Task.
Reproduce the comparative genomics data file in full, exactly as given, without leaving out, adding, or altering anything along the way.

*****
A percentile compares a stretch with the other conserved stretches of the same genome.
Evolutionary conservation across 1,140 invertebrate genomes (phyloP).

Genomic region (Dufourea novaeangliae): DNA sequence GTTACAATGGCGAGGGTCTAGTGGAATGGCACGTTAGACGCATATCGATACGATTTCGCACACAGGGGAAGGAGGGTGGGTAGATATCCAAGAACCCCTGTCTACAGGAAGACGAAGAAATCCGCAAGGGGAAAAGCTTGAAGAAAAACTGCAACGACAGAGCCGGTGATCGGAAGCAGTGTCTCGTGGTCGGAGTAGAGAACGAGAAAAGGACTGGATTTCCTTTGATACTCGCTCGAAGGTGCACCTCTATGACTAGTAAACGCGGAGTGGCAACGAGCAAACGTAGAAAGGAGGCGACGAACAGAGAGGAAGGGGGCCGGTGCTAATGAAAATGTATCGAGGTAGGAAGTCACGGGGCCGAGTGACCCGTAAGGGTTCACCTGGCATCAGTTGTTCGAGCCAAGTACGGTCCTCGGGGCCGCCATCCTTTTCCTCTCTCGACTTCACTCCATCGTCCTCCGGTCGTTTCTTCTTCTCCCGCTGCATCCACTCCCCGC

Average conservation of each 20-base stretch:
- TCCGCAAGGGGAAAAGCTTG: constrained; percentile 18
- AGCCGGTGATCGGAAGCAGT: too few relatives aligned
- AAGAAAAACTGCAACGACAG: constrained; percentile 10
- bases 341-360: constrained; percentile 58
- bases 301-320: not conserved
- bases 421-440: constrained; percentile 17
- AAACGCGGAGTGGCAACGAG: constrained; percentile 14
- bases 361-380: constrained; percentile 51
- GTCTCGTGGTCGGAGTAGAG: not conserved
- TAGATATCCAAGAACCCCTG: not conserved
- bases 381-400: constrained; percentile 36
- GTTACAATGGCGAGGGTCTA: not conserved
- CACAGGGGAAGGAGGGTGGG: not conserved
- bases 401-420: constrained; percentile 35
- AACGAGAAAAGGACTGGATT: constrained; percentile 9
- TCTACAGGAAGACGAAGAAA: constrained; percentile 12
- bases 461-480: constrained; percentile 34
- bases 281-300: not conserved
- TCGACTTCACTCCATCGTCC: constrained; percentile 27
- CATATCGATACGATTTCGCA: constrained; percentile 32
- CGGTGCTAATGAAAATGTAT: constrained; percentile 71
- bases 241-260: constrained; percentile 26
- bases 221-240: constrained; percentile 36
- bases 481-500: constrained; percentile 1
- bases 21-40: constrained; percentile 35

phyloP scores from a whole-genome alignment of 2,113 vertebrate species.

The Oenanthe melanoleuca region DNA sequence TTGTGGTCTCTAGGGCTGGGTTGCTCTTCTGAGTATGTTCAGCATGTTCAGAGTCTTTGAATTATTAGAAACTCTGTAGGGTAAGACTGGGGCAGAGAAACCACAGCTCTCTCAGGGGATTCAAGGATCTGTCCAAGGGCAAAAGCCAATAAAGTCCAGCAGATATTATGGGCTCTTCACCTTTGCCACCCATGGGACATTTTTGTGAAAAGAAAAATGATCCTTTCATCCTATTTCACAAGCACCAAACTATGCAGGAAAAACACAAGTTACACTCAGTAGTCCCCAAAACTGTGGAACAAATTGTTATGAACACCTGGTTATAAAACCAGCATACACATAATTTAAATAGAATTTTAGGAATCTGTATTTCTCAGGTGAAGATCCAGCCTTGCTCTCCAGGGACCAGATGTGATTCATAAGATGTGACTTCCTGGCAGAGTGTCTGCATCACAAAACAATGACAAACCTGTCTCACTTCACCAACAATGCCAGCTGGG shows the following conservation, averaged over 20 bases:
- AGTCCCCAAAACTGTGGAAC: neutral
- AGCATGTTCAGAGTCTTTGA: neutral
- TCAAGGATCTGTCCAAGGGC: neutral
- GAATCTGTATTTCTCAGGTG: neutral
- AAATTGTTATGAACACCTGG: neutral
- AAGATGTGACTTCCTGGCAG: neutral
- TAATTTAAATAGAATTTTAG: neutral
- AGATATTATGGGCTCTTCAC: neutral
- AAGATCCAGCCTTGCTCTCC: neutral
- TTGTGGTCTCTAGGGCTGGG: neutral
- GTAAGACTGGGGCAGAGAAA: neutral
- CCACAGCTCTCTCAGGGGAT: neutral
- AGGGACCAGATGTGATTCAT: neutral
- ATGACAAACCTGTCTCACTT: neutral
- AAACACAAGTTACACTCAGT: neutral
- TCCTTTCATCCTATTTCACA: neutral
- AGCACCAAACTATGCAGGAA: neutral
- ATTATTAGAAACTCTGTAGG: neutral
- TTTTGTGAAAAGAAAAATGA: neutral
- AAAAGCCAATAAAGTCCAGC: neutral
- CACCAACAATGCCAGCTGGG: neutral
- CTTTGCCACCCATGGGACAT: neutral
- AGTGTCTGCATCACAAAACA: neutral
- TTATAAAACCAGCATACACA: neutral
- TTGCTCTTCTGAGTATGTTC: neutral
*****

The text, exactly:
A percentile compares a stretch with the other conserved stretches of the same genome.
Evolutionary conservation across 1,140 invertebrate genomes (phyloP).

Genomic region (Dufourea novaeangliae): DNA sequence GTTACAATGGCGAGGGTCTAGTGGAATGGCACGTTAGACGCATATCGATACGATTTCGCACACAGGGGAAGGAGGGTGGGTAGATATCCAAGAACCCCTGTCTACAGGAAGACGAAGAAATCCGCAAGGGGAAAAGCTTGAAGAAAAACTGCAACGACAGAGCCGGTGATCGGAAGCAGTGTCTCGTGGTCGGAGTAGAGAACGAGAAAAGGACTGGATTTCCTTTGATACTCGCTCGAAGGTGCACCTCTATGACTAGTAAACGCGGAGTGGCAACGAGCAAACGTAGAAAGGAGGCGACGAACAGAGAGGAAGGGGGCCGGTGCTAATGAAAATGTATCGAGGTAGGAAGTCACGGGGCCGAGTGACCCGTAAGGGTTCACCTGGCATCAGTTGTTCGAGCCAAGTACGGTCCTCGGGGCCGCCATCCTTTTCCTCTCTCGACTTCACTCCATCGTCCTCCGGTCGTTTCTTCTTCTCCCGCTGCATCCACTCCCCGC

Average conservation of each 20-base stretch:
- TCCGCAAGGGGAAAAGCTTG: constrained; percentile 18
- AGCCGGTGATCGGAAGCAGT: too few relatives aligned
- AAGAAAAACTGCAACGACAG: constrained; percentile 10
- bases 341-360: constrained; percentile 58
- bases 301-320: not conserved
- bases 421-440: constrained; percentile 17
- AAACGCGGAGTGGCAACGAG: constrained; percentile 14
- bases 361-380: constrained; percentile 51
- GTCTCGTGGTCGGAGTAGAG: not conserved
- TAGATATCCAAGAACCCCTG: not conserved
- bases 381-400: constrained; percentile 36
- GTTACAATGGCGAGGGTCTA: not conserved
- CACAGGGGAAGGAGGGTGGG: not conserved
- bases 401-420: constrained; percentile 35
- AACGAGAAAAGGACTGGATT: constrained; percentile 9
- TCTACAGGAAGACGAAGAAA: constrained; percentile 12
- bases 461-480: constrained; percentile 34
- bases 281-300: not conserved
- TCGACTTCACTCCATCGTCC: constrained; percentile 27
- CATATCGATACGATTTCGCA: constrained; percentile 32
- CGGTGCTAATGAAAATGTAT: constrained; percentile 71
- bases 241-260: constrained; percentile 26
- bases 221-240: constrained; percentile 36
- bases 481-500: constrained; percentile 1
- bases 21-40: constrained; percentile 35

phyloP scores from a whole-genome alignment of 2,113 vertebrate species.

The Oenanthe melanoleuca region DNA sequence TTGTGGTCTCTAGGGCTGGGTTGCTCTTCTGAGTATGTTCAGCATGTTCAGAGTCTTTGAATTATTAGAAACTCTGTAGGGTAAGACTGGGGCAGAGAAACCACAGCTCTCTCAGGGGATTCAAGGATCTGTCCAAGGGCAAAAGCCAATAAAGTCCAGCAGATATTATGGGCTCTTCACCTTTGCCACCCATGGGACATTTTTGTGAAAAGAAAAATGATCCTTTCATCCTATTTCACAAGCACCAAACTATGCAGGAAAAACACAAGTTACACTCAGTAGTCCCCAAAACTGTGGAACAAATTGTTATGAACACCTGGTTATAAAACCAGCATACACATAATTTAAATAGAATTTTAGGAATCTGTATTTCTCAGGTGAAGATCCAGCCTTGCTCTCCAGGGACCAGATGTGATTCATAAGATGTGACTTCCTGGCAGAGTGTCTGCATCACAAAACAATGACAAACCTGTCTCACTTCACCAACAATGCCAGCTGGG shows the following conservation, averaged over 20 bases:
- AGTCCCCAAAACTGTGGAAC: neutral
- AGCATGTTCAGAGTCTTTGA: neutral
- TCAAGGATCTGTCCAAGGGC: neutral
- GAATCTGTATTTCTCAGGTG: neutral
- AAATTGTTATGAACACCTGG: neutral
- AAGATGTGACTTCCTGGCAG: neutral
- TAATTTAAATAGAATTTTAG: neutral
- AGATATTATGGGCTCTTCAC: neutral
- AAGATCCAGCCTTGCTCTCC: neutral
- TTGTGGTCTCTAGGGCTGGG: neutral
- GTAAGACTGGGGCAGAGAAA: neutral
- CCACAGCTCTCTCAGGGGAT: neutral
- AGGGACCAGATGTGATTCAT: neutral
- ATGACAAACCTGTCTCACTT: neutral
- AAACACAAGTTACACTCAGT: neutral
- TCCTTTCATCCTATTTCACA: neutral
- AGCACCAAACTATGCAGGAA: neutral
- ATTATTAGAAACTCTGTAGG: neutral
- TTTTGTGAAAAGAAAAATGA: neutral
- AAAAGCCAATAAAGTCCAGC: neutral
- CACCAACAATGCCAGCTGGG: neutral
- CTTTGCCACCCATGGGACAT: neutral
- AGTGTCTGCATCACAAAACA: neutral
- TTATAAAACCAGCATACACA: neutral
- TTGCTCTTCTGAGTATGTTC: neutral